TOKYO (Reuters) - Japanese Emperor Naruhito pledged to fulfill his duty as a symbol of the state as he officially announced his enthronement on Tuesday in a centuries-old ceremony attended by heads of state and other dignitaries from more than 180 countries.
Naruhito, 59, acceded to the throne in May after his father, Akihito, became the first monarch to abdicate in two centuries.
“I swear that I will act according to the constitution and fulfill my responsibility as the symbol of the state and of the unity of the people,” he declared in front of about 2,000 participants, including Britain’s Prince Charles.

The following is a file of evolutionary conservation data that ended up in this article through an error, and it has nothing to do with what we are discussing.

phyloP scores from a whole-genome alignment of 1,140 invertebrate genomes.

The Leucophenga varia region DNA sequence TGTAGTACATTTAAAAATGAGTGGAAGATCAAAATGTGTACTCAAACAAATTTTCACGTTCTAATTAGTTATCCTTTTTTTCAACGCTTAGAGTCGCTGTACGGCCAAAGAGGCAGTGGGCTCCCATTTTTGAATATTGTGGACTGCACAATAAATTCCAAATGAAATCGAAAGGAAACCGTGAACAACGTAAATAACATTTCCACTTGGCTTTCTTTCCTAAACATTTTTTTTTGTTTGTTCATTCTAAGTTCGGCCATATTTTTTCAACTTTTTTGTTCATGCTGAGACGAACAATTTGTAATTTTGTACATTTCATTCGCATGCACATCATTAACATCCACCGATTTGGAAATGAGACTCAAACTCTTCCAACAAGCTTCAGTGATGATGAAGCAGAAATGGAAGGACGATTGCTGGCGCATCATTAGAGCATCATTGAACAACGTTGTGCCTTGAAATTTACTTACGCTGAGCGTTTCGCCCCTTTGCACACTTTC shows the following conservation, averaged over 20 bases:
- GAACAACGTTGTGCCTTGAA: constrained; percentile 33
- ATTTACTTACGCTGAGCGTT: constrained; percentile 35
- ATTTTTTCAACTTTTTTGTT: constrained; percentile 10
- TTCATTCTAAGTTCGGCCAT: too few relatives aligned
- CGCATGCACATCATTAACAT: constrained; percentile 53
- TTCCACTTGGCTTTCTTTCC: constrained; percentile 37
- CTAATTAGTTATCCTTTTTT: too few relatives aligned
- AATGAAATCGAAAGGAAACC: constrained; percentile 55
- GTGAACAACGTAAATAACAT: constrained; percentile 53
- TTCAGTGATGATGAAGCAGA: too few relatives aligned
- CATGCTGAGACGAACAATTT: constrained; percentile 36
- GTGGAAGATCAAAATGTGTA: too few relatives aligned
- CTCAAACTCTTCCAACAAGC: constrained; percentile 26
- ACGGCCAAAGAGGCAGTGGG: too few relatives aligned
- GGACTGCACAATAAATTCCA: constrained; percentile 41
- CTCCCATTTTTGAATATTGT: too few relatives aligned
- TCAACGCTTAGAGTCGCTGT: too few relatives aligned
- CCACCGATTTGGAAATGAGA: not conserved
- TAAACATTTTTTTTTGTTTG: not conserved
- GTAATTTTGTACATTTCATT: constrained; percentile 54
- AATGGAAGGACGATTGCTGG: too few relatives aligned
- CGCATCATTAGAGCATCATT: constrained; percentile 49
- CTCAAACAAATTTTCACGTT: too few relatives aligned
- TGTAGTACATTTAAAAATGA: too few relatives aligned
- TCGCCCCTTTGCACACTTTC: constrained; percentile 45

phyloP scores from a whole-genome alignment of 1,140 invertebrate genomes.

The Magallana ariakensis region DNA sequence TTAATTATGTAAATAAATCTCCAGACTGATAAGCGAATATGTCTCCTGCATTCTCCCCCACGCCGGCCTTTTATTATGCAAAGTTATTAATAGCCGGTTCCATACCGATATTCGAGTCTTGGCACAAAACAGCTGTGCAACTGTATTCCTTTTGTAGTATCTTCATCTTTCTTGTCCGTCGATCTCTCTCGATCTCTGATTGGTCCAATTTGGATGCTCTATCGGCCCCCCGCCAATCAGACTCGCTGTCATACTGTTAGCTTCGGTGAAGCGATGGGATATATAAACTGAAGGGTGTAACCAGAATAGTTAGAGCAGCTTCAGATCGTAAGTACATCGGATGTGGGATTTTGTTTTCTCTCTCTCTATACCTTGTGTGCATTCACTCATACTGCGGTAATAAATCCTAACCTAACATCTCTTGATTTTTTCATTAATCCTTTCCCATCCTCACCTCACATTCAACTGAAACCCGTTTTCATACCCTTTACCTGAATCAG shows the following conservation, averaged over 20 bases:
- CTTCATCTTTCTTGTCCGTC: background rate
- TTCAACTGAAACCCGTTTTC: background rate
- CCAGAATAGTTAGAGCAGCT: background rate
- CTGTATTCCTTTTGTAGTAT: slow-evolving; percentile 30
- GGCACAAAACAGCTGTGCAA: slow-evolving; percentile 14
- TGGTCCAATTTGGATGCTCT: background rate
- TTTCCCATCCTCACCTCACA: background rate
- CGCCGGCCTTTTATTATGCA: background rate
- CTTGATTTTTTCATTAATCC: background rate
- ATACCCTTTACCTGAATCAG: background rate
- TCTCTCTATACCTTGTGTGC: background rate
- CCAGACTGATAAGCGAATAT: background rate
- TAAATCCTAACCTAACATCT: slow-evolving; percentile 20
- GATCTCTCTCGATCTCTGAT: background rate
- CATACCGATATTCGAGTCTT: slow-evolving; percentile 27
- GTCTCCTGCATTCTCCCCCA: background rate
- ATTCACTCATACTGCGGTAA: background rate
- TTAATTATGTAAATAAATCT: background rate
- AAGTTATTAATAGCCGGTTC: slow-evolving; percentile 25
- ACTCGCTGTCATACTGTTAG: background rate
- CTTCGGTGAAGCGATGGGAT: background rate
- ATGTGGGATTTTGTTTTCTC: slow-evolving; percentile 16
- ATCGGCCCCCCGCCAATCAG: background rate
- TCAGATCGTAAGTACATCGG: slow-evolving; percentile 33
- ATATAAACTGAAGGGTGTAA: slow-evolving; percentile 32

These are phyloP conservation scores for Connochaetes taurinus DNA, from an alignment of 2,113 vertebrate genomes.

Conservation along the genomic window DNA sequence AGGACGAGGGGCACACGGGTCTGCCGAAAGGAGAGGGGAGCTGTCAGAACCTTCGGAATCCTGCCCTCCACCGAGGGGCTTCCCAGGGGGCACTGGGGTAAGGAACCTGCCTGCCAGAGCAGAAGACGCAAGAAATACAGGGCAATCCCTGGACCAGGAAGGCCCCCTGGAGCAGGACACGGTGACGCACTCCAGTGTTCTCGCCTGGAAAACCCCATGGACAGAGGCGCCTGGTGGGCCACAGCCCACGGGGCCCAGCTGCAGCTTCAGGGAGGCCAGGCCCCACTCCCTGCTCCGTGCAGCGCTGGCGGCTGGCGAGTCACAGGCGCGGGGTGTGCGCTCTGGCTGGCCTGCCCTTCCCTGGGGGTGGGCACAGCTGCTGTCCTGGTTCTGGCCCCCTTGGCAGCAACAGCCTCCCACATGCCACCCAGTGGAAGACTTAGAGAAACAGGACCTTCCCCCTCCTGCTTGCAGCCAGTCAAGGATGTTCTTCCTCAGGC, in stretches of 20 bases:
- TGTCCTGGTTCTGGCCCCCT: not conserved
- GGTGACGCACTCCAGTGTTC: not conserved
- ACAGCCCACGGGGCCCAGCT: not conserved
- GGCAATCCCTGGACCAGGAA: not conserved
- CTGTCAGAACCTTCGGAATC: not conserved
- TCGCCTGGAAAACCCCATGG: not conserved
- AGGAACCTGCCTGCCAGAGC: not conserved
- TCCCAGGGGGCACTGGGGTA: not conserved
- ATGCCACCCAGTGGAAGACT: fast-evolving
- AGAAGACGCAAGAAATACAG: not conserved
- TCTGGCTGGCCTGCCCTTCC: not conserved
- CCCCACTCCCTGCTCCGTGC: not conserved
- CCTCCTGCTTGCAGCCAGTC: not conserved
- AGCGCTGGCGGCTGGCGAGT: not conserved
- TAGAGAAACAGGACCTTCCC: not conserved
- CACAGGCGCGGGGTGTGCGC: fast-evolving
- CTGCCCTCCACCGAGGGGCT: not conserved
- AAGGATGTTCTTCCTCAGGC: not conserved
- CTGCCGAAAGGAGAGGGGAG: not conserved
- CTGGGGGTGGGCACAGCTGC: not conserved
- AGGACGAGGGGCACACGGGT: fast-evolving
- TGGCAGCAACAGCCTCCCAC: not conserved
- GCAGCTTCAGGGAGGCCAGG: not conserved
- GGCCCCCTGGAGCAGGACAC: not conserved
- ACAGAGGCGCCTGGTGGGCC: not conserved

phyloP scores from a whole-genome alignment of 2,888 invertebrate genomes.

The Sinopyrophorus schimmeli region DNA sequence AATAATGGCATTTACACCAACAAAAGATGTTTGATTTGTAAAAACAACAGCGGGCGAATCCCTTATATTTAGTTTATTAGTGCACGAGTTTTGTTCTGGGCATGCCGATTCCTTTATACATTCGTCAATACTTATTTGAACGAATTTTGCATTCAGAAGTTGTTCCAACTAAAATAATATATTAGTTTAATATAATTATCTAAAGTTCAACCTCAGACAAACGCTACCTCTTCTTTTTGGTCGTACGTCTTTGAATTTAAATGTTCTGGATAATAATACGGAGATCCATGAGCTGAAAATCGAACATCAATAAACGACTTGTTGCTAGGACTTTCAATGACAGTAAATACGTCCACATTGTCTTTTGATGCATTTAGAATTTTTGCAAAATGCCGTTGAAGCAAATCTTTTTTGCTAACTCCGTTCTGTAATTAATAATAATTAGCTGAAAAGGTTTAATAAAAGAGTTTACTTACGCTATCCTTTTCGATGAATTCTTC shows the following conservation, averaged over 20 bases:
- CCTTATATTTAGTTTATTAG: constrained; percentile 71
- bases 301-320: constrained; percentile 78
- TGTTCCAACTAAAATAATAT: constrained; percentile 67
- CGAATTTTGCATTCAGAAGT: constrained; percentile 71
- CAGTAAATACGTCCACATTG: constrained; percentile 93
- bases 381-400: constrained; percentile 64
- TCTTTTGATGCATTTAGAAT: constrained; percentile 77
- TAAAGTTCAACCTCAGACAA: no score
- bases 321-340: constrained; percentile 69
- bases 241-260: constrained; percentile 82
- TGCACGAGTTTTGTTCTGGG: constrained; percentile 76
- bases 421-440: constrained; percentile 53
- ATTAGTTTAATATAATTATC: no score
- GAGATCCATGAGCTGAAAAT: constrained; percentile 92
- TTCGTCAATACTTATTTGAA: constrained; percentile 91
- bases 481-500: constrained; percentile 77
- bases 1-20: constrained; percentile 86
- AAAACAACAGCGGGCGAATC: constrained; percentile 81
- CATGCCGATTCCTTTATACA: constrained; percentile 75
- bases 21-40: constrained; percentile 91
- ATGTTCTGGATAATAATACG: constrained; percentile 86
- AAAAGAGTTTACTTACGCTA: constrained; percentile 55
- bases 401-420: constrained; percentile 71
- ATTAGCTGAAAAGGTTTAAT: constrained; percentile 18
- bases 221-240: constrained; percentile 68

“I sincerely hope that Japan will develop further and contribute to the friendship and peace of the international community, and to the welfare and prosperity of human beings through the people’s wisdom and ceaseless efforts.”
Naruhito’s grandfather, Hirohito, in whose name Japanese troops fought World War Two, was treated as a god but renounced his divine status after Japan’s defeat in 1945. Emperors now have no political authority.
reporting by Linda Sieg and Kiyoshi Takenaka